How to manage initial baby costs

By Benjamin Salisbury


Having a baby is a life-changing experience. Even with the best intentions and preparation, the immediate costs can be overwhelming.

You may need a Moses basket, cot bed, travel cot, changing table, changing bag, baby monitor, baby sling, swaddling blankets, buggy, car seats, baby mobile, formula, bottles and bottle steriliser, bibs, dummies and nappies - and that's before the baby arrives.

Dealing with changing financial priorities, including whether you would be better served by a different type of credit card, should be tackled as soon as you find out you are expecting a child.

After you've celebrated your growing family for a few days, it's time to reassess your finances and set in motion a plan to manage your budget with a baby.

1. Review debt and repay in the cheapest way.
Establish your current financial position and work out a way to repay any credit card debt before you go on maternity leave and your income drops.

"The main financial issue facing new parents is budgeting for a family on a reduced income, especially if Mum has been working," Nick Hill, money expert for the Money Advice Service, said in an emailed response to questions.

Pay back what you can before the baby arrives and switch the rest to a 0% balance transfer card to give yourself more time to repay it.

"Maternity and paternity pay are generally lower than average salaries, so find out about your statutory rights and what your employer offers," Abi Wood, head of campaigns at National Childbirth Trust (NCT) charity, said in an emailed response to questions. "NCT has useful information about new parents' pay and leave on its website."

2. Determine your immediate baby expenses.
Make a list of all the items you will need in preparation for the big arrival. Talk to other parents about the type of expenses you will face, and do your research on baby sites.

Work out which items you can borrow or acquire for free from friends and family, or on discount from consignment shops.

"It's worth seeing what you can get second-hand, as babies quickly outgrow their clothes, toys and equipment," said Wood.

Then, look at your list to see what's left.

"Saving is the best way to cover additional costs, and the earlier you start the better," said Hill. "You may also be able to cut back on spending in other areas of your budget."

3. Build a new budget.
Determine your expected future income as you and/or your partner take parental leave. Test yourselves on that budget before baby arrives so you can adjust where necessary.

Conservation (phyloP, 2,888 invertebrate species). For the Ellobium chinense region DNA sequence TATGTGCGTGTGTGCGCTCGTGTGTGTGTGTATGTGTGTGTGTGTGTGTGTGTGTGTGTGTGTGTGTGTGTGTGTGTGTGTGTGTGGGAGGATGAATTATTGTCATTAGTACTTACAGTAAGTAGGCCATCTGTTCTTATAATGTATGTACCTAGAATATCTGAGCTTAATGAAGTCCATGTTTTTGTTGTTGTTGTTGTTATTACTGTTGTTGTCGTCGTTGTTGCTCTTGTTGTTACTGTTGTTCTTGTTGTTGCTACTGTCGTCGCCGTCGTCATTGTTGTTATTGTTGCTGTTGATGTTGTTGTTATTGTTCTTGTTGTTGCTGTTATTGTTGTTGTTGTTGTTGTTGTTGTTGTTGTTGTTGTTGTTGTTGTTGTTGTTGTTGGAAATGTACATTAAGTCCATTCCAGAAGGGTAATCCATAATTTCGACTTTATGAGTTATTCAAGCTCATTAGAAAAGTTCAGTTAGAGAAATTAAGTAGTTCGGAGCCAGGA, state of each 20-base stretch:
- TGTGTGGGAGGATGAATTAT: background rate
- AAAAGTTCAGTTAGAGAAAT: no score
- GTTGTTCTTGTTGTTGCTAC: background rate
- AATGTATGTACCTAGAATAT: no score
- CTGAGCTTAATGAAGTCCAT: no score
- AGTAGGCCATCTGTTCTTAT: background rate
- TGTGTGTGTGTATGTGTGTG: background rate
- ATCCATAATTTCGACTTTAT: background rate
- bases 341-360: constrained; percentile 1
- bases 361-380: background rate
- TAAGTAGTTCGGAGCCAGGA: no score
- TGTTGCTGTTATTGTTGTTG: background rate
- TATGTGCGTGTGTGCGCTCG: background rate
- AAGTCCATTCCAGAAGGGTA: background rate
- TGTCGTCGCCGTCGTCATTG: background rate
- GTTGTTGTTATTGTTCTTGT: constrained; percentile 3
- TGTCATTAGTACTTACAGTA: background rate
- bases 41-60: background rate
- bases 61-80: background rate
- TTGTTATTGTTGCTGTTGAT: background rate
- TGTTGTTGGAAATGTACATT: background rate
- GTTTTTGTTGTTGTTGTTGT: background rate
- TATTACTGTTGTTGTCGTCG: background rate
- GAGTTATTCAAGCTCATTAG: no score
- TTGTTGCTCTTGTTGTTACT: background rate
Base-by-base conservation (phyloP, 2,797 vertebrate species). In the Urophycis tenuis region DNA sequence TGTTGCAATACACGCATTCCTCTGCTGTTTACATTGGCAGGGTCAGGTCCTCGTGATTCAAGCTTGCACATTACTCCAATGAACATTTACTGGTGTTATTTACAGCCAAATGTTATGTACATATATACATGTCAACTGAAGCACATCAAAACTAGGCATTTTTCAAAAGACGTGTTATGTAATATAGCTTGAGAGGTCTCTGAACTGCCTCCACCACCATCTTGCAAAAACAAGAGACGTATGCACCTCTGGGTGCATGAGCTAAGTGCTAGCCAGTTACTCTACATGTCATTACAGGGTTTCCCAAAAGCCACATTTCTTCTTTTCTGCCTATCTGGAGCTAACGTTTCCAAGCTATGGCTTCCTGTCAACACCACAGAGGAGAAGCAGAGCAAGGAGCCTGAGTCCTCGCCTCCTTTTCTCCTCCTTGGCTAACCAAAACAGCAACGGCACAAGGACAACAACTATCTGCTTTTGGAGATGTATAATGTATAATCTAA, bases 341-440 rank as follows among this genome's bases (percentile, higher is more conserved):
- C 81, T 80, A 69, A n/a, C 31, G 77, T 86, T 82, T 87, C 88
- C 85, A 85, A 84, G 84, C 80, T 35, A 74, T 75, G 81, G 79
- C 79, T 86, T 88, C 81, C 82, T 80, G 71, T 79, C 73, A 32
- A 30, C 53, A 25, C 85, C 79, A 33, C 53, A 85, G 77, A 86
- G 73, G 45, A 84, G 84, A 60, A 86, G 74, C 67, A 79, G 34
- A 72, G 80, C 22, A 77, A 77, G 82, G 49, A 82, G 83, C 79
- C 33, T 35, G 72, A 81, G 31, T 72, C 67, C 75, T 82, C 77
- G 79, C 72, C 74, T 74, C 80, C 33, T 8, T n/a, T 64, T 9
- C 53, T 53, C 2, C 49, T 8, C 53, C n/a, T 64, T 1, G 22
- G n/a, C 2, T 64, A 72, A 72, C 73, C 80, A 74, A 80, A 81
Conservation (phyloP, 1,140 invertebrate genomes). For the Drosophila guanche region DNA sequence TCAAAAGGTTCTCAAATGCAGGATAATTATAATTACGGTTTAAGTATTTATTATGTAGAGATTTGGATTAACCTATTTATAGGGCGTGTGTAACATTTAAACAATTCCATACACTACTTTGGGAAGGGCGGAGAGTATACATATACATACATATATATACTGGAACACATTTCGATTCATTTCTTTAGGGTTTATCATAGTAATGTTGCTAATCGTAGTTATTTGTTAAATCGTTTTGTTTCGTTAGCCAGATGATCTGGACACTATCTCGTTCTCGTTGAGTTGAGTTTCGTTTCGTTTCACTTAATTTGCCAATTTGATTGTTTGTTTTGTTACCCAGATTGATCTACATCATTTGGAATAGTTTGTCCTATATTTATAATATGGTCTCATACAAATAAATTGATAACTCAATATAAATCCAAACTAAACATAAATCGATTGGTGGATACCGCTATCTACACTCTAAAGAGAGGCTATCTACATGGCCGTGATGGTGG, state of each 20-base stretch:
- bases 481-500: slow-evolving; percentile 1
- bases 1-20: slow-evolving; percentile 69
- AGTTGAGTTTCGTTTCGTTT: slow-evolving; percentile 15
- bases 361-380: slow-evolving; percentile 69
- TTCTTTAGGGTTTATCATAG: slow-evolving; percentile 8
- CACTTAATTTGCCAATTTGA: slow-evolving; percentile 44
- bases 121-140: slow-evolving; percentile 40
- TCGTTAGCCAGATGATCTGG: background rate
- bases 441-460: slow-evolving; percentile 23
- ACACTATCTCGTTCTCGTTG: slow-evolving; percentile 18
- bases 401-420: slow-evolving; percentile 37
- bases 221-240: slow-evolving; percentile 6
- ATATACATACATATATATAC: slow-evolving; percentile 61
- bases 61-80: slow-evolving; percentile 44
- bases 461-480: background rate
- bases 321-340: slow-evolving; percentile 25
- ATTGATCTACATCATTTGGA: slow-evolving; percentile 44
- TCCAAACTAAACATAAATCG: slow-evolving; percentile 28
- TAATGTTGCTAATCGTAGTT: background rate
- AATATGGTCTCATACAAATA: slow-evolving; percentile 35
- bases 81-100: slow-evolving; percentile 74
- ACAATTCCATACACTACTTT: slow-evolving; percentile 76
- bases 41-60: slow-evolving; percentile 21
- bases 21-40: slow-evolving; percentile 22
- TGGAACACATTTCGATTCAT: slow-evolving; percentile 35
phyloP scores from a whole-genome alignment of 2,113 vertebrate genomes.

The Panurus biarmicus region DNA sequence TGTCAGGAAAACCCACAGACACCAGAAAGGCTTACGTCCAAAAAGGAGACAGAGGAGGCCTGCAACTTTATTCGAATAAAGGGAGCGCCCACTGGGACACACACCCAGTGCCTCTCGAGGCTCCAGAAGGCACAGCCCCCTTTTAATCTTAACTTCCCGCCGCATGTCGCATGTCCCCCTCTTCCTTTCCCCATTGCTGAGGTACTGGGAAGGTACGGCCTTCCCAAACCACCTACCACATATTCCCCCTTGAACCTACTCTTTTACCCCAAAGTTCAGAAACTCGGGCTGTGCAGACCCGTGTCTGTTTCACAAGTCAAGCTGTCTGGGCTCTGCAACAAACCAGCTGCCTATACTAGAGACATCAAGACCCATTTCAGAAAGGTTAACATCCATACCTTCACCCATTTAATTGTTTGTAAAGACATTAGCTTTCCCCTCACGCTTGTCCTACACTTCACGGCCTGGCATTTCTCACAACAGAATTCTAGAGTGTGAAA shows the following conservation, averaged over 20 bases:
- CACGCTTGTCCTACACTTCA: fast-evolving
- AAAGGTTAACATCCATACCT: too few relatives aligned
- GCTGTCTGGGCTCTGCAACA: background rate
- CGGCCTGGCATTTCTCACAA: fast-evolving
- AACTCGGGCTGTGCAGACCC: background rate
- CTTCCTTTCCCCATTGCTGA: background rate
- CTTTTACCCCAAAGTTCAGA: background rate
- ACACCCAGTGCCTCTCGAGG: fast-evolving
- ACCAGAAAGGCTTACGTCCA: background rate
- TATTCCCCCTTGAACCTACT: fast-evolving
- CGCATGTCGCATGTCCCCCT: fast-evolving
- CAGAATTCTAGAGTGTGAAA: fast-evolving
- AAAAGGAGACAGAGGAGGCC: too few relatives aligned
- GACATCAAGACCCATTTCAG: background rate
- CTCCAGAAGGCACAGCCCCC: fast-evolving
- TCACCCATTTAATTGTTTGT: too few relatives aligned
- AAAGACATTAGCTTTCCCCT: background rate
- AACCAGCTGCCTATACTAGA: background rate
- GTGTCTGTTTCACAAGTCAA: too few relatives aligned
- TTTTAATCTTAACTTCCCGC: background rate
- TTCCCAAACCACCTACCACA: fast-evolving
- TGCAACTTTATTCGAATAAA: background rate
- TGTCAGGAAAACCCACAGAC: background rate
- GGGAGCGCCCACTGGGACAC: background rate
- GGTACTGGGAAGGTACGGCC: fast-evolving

"Most parents find they have to manage their finances much more carefully after having a baby," said Wood. "Make sure you're claiming all the benefits you're entitled to, such as child benefit."

Remember, your priorities will change as you edge nearer to the due date, and you'll very likely have to slash your existing spending. It's no longer about you and your partner, so shelve plans for that weekend break you've been promising yourself and focus on repaying debt or building savings.

"The best way to make sure finances are manageable is to work out a budget in advance," said Hill.

4. Consider how you'll pay for it all.
Research each baby-related purchase to find the most value-for-money option, without compromising on safety.

For new expenses as you are preparing for the baby's arrival, your best bet is to apply for a credit card that doesn't charge interest on purchases. Some cards offer 0% interest for up to 30 months, which can give you some breathing room to pay off all the new gadgets and gear, or even some remodelling if you need to prep the baby's room.

"Using a credit card also can be beneficial when purchasing bigger items so that they are covered by Section 75," said Hill.

This card should be for your initial expenses, not for spending continuously after baby arrives so that you can form a plan to repay it.

You can do this in one of two ways: determine how much you can afford to pay per month, multiply it by the length of the 0% interest period, and that's your baby budget.

Or, after you've purchased everything you need, put the card away to prevent further spending, then divide the total by the interest-free period and put that much (or more) toward the card each month.

"Before taking on additional credit, parents should think about how and when they will repay the money," said Hill.

As your baby is born and grows, you may need a cash back card or other rewards card, such as a grocery rewards card, to recoup some of your ongoing spending.

The best investment is a good budget
Be smart with your new baby purchases. Yes, you want to make sure your baby has the best of everything, but don't spend more than you can afford on high-end equipment or designer baby-wear that your little one will outgrow in a few months.

Unless safety is an issue, such as with car seats, it's almost always best to buy those initial purchases second-hand. This way, you avoid having to charge too much to a credit card, especially if the card isn't earning you any rewards or cash back.

The best investment you can make on your baby's behalf: running a household that is financially secure.

See related: Choosing the right card as your family grows, Section 75 and what it can do for you, Your heart is ready for a furry companion, but is your wallet?

Published: 18 July 2017